Although 12 years have passed since the terrorist attacks, the events of the day remain fresh on the minds of many at San Jose State.
The Veterans Student Organization will host a memorial service from 8:30 to 10:03 a.m. Sept. 11 on Tower Lawn. Speakers will pause three times for moments of silence, signifying each plane crash.
Canterbury Bridge will host a discussions open to all faiths. “The Root Causes of Violence” will begin at 3 p.m. Sept. 11 in the Guadalupe Room of the Student Union.
Reflecting on 9/11 will also be taking place in many classes campuswide. SJSU Today asked Associate Professor of Political Science Karthika Sasikumar about her experiences.
Not only was she teaching in New York on 9/11, but she continues to teach international politics today, connecting an event that many students are too young to recall personally to the shocking news out of Syria this week.
SJSU Today: Please tell me briefly about your experience teaching. Were you in the classroom on 9/11?
Professor Sasikumar: I’m Indian and my family still lives in India. I was living in Ithaca, NY, in 2001. I was a graduate student at Cornell University on 9/11. It was a beautiful Tuesday morning and I was on a bus to campus when I heard about the planes. I rushed to the computer lab and tried to find out what was going on. Most U.S. news websites had crashed due to heavy traffic, so I started looking at Indian websites. So right from the start I had a different, international perspective on the event.
At the time, I was teaching a first year writing seminar with 17 students. It was titled “Societies and Militaries in the Modern Age.” It was the first class where I was the instructor. And I was two weeks into it—when this hit.
Many of my students were from New York City or had family there. Many of them lost either someone they knew or had close family or friends that had lost a loved one. When I saw them for the first time after 9/11, they looked stunned and stiff. For most, it was their first encounter with death.
I changed the syllabus and started looking up material on Afghanistan, as it became clear that the United States would invade that country. In class, I had to be careful because there was a lot of anger and unreasoning emotion which I wanted to respect—I tried not to make the discussion too academic. At the same time, I emphasized to students that it was important to ask hard questions about U.S. policy.
SJSU Today: Tell me a little bit about how your approach to leading students through reflection on 9/11 has changed over the years.
Professor Sasikumar: 9/11 was a very important milestone in my life. It also changed my research. I included a chapter on the emerging counter-terrorism regime in my dissertation. Right after 9/11, Americans, especially the youth, were extremely motivated to learn about foreign countries in general and particularly about South Asia and Islam. Many students told me it was the event that motivated them to become political science majors.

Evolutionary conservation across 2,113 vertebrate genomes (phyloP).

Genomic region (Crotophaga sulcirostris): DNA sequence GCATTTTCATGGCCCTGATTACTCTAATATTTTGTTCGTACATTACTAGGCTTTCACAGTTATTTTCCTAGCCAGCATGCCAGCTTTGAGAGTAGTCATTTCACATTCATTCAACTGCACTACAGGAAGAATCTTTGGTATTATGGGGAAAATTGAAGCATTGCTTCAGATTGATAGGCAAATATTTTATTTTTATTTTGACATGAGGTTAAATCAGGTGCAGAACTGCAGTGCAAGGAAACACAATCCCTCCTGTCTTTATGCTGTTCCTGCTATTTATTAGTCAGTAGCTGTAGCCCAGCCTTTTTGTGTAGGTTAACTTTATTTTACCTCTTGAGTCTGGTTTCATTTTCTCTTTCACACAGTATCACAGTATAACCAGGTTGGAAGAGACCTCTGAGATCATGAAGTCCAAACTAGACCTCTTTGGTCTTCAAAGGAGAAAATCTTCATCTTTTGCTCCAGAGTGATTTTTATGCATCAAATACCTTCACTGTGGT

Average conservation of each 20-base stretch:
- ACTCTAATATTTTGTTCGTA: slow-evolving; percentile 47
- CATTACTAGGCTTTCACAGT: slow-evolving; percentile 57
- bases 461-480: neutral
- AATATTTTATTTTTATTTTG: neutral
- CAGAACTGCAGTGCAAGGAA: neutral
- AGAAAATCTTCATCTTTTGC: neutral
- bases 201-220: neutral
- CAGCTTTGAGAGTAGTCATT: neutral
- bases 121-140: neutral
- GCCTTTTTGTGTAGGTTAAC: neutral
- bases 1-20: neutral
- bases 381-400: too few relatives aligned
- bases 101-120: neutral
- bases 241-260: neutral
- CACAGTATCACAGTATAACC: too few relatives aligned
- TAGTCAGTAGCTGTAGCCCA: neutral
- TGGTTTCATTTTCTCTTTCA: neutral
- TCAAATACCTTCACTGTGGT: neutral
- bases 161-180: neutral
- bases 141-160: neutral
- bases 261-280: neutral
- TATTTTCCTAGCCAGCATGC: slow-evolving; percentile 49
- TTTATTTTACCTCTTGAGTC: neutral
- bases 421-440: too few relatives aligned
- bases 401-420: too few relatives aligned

As the years passed and emotions faded, I became less hesitant about questioning people’s assumptions about 9/11. The war in Iraq was key in making Americans more cynical and more insular.
SJSU Today: And how has the student response changed as the years go by, keeping mind your move from New York to California?
Professor Sasikumar: Last year, I used the anniversary of 9/11 as a prompt for an online discussion for my class “War and Peace” (POLS 150). I asked students, who had just encountered various definitions of war, to reflect on the “war on terror.” I started by asking them to recount their own emotions on 9/11.
I was in for a shock. Several of the responses were banal and casual. I realized that there was a new generation of students entering my (virtual and real) classroom. These were students who were too young to have their own memories and were filtering them through the media and family recollections. One student wrote about how her kindergarten teacher lined them up for early dismissal! I can no longer assume that 9/11 was as important to this new generation as it was to me. I would say that distance from the event, rather than distance from the East Coast, has been more important in this regard.
SJSU Today: Finally, in class tomorrow, will you tie 9/11 and Syria? How does our 9/11 experience as a nation inform our response to Syria?
Professor Sasikumar: In class tomorrow (“United States Foreign Policy,” POLS 154) the syllabus topic is foreign policy decision-making. The assigned readings talk about the divisions within the U.S. State Department as well as the conflict between the Pentagon and State.
I will begin by asking students if they think 9/11 influenced them and their leaders. Then I will have them read a piece called “The Taming of Samantha Power,” in which a prominent voice calling for intervention is shown to be tamed by the post-9/11 hatred of the United States. Yet Power is also making the case for the invasion of Syria, by predicting that inaction now “eventually compels us to use force anyway down the line, at far greater risk and cost to our own citizens,” which I take to be a reference to 9/11 and the policies that led up to it—specifically the U.S. decision to extract itself from Afghanistan after the end of the Cold War.